May 22, 2019
By Robert P. Connolly
Special to the Reporter
When Barry Mills addresses UMass Boston graduate students later this month, his job will be to impart wisdom at the first commencement to be held on the Dorchester campus since 2014. For the past five years, it was clear that the ceremonies could not exist alongside UMB’s mega-construction projects.
How appropriate, then, for the spotlight to be on Mills when graduates gather on May 30. It was he who steered UMB’s epic projects to completion while righting its finances and injecting a spring back into the campus’s step.
When he stepped forward to become interim chancellor of UMass Boston in 2017, many wondered: Why? Why take over from the popular Keith Motley, engage in the wrenching task of budget-cutting, and take on implacable demons like UMB’s decayed foundation and garage?
But Barry Mills has been surprising people and transcending expectations all his life. He grew up in a blue-collar Warwick, RI, family. His father, who left school in the 10th grade to work, repaired car seats, sold auto glass, and owned a dress shop. His mother helped with those ventures and cared for their three sons. So while Mills did not begin life destined to attend a college of privilege and prestige, his talents and the school’s generosity took him to Bowdoin College, where he double-majored in government and biochemistry.
From there, he took the unusual step of earning a doctorate in biology (Syracuse) and a law degree (Columbia) and then stood expectation on its head by abandoning a lucrative New York City law partnership to become president of his alma mater. As Bowdoin’s 14th president, Mills succeeded beyond what those who recruited him could have imagined, raising $1 billion for the college’s endowment, making Bowdoin more affordable and diverse, and completing a major curriculum reform before retiring in 2015 and moving to Boston.
At that point, writing, consulting, and serving on boards is what might have been expected, but when UMass President Marty Meehan asked Mills to help UMB erase its $30 million deficit, complete its high-stakes building projects, and generally improve a campus that has nurtured urban students’ hopes and dreams for more than 50 years, he asked: When do I start?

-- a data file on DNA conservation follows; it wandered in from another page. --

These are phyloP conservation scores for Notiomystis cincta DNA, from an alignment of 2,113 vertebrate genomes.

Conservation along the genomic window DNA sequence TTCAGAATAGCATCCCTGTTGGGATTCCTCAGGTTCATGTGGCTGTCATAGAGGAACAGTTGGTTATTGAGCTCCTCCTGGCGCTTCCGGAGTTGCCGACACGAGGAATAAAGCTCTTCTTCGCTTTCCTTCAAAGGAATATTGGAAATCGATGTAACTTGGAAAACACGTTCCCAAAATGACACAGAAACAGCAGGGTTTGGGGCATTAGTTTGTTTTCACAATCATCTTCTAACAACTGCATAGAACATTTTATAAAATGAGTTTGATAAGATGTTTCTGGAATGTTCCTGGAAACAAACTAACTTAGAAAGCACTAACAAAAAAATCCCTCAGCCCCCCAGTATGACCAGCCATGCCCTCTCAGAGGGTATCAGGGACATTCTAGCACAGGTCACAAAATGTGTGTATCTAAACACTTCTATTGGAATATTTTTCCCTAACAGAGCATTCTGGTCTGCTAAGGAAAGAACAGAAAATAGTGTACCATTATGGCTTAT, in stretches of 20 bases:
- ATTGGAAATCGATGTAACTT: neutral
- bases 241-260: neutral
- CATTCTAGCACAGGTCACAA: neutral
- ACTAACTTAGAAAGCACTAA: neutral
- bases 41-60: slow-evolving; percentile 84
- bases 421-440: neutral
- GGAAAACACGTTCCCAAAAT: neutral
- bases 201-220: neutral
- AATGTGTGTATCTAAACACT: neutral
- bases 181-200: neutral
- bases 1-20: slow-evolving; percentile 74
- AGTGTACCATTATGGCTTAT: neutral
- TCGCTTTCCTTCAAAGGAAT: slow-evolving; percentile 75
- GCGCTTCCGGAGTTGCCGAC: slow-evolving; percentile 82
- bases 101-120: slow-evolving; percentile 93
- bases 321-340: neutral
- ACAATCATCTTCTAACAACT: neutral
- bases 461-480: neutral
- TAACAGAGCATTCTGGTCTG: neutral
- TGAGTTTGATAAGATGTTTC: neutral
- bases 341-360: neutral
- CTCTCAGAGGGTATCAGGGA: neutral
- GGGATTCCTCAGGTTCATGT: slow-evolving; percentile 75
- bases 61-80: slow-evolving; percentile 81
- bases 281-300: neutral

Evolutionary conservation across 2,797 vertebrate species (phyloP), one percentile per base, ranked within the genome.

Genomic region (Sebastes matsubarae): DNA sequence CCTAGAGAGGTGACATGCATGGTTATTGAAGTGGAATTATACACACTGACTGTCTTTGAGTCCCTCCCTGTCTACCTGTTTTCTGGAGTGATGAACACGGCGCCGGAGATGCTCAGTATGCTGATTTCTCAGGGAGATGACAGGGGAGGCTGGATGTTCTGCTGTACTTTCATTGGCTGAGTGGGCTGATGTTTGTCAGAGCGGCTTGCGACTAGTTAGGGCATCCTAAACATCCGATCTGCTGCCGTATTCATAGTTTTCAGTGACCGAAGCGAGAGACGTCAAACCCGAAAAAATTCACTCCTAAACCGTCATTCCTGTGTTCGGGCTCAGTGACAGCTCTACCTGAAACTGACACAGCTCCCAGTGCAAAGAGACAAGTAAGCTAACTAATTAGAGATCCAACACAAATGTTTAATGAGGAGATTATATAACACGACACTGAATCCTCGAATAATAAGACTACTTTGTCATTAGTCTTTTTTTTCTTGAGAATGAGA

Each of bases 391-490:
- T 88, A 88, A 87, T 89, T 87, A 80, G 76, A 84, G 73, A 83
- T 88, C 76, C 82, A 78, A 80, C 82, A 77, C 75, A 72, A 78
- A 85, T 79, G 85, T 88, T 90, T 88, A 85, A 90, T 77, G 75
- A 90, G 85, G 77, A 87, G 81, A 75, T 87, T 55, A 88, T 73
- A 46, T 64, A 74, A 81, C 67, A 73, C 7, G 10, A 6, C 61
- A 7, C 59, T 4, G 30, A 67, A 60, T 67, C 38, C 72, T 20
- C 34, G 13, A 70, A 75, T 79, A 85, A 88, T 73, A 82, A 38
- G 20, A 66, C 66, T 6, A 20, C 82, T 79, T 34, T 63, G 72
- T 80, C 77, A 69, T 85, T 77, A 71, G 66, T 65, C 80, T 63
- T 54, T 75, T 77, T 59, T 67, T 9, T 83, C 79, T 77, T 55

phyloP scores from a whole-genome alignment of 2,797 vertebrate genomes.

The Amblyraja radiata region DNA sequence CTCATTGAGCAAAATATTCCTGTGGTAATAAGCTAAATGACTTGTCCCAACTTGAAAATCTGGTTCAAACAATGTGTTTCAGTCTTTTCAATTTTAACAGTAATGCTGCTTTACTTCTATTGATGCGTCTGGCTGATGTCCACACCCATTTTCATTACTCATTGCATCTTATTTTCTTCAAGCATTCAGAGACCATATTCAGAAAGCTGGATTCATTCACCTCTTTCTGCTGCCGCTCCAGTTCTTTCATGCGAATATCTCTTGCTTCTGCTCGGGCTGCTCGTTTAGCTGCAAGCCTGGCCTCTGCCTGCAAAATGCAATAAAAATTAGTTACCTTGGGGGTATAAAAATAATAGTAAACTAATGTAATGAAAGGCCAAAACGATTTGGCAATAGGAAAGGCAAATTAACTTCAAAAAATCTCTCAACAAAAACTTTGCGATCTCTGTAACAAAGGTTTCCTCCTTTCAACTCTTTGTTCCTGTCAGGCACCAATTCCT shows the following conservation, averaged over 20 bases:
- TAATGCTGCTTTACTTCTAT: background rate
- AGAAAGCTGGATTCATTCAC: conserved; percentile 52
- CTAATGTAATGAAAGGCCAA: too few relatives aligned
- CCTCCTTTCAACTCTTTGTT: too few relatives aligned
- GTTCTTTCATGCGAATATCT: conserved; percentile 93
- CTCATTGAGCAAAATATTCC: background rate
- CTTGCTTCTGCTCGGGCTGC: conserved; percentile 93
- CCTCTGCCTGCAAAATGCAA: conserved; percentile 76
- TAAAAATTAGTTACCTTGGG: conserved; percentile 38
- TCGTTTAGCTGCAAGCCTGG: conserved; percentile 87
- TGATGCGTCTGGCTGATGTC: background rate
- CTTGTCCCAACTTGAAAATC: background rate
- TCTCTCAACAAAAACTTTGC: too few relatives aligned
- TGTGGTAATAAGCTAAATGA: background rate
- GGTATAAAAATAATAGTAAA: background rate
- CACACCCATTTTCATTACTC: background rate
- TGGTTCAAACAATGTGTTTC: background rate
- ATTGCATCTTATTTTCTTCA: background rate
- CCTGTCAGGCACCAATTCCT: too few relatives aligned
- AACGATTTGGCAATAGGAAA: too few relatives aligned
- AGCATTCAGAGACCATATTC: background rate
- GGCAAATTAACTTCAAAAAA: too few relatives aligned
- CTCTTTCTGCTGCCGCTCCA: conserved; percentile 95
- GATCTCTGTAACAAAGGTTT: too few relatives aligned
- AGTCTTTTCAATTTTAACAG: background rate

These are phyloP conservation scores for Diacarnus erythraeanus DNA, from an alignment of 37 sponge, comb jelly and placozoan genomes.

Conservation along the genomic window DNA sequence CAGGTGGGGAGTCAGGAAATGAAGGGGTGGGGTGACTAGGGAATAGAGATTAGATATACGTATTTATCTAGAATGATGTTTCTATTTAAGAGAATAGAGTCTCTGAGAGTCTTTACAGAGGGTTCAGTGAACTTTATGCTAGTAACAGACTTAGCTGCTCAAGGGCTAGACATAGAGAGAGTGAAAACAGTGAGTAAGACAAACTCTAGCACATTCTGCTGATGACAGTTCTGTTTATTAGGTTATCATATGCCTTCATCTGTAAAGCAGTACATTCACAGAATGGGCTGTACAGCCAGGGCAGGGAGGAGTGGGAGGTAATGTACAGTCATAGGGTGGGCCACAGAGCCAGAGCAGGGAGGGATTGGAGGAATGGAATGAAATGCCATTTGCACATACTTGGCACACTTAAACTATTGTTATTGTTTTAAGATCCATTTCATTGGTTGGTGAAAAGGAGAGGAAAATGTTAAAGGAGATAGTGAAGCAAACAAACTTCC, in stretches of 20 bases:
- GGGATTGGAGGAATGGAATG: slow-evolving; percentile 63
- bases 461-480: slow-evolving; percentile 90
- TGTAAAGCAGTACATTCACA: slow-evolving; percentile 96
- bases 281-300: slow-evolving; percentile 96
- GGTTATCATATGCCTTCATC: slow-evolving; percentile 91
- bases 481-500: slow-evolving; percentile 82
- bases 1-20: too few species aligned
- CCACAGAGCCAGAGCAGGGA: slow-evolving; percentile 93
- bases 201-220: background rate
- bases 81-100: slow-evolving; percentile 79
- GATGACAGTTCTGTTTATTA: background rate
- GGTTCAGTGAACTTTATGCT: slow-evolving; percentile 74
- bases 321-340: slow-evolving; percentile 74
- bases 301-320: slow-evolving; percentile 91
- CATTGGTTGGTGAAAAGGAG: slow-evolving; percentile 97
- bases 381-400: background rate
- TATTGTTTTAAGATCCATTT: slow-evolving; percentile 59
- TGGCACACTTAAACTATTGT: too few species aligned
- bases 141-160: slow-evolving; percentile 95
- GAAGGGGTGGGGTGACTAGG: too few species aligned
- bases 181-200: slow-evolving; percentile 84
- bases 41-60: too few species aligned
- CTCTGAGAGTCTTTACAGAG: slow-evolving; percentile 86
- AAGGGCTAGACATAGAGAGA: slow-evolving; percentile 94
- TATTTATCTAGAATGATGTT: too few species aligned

Having had the chance to work with Barry – and that’s how he was known and would introduce himself, not as Chancellor Mills or Doctor Mills, but as “Barry” – it’s not hard for me to answer the “why” question.
Simply put, while Bowdoin has played a pivotal role in Mills’s life, it is UMass Boston and schools like it that provide larger numbers of blue-collar and lower-income students with tickets to better lives. Thus, UMass Boston already had a special place in his heart. His decision to sign on was unequivocal and his commitment to UMB was absolute.
To have been at UMass Boston during Barry Mills’s year is to know this: From the moment he stepped off the shuttle bus, he maintained a level of caring and fought for UMB with a ferocity that was almost hard to understand, but very easy to appreciate.
He brought his “A game” to Columbia Point and a scouting report might say that his Bowdoin presidency left him with a command of virtually every aspect of the academic enterprise. Immersed in a discussion about UMass Boston’s health-disparities research, Mills could pivot to offer a suggestion about the kind of carpeting that might work best in new dorms. A report might also note his lawyer’s ability to think clearly - and his startlingly impressive Rolodex. As interim chancellor, Mills harnessed it all for UMass Boston’s students and mission, and his efforts were noticed.
Key faculty members credited him with helping to restore hope and delivering on his promise of openness and transparency. Marty Meehan simply said: “Barry Mills made UMass Boston better for the next 50 years.” No one disagreed.
These days, as it prepares to award 4,000 new degrees, UMass Boston looks remarkably … normal. The construction cranes are gone. Traffic flows. Students stream in and out of buildings, a number of which are new and compare favorably with those found on other campuses. If anything seems out of the ordinary, it is the beauty of the setting, as the waves roll in, seabirds soar, and sailboats cut across Dorchester Bay.
If UMass Boston appears to be alive and well and itself ready to soar, you can thank a lot of people, including founders who had a vision of a great urban public university, a faculty that sought to create a “Berkeley East” and has never backed off its commitment to quality or to its students, those leaders and administrators who somehow kept it all float, and students who endured the campus’s physical flaws and made the most of its opportunities.
A name that should be on this list – and will be, come May 30 – is 2019’s graduate commencement speaker and honorary degree recipient, a man who understands the importance of educational opportunity, a leader who answered the call and delivered for UMass Boston: Barry Mills.
Robert P. Connolly, the former UMass vice president for communications, served with Barry Mills as UMB’s interim vice chancellor for communications in 2017-2018.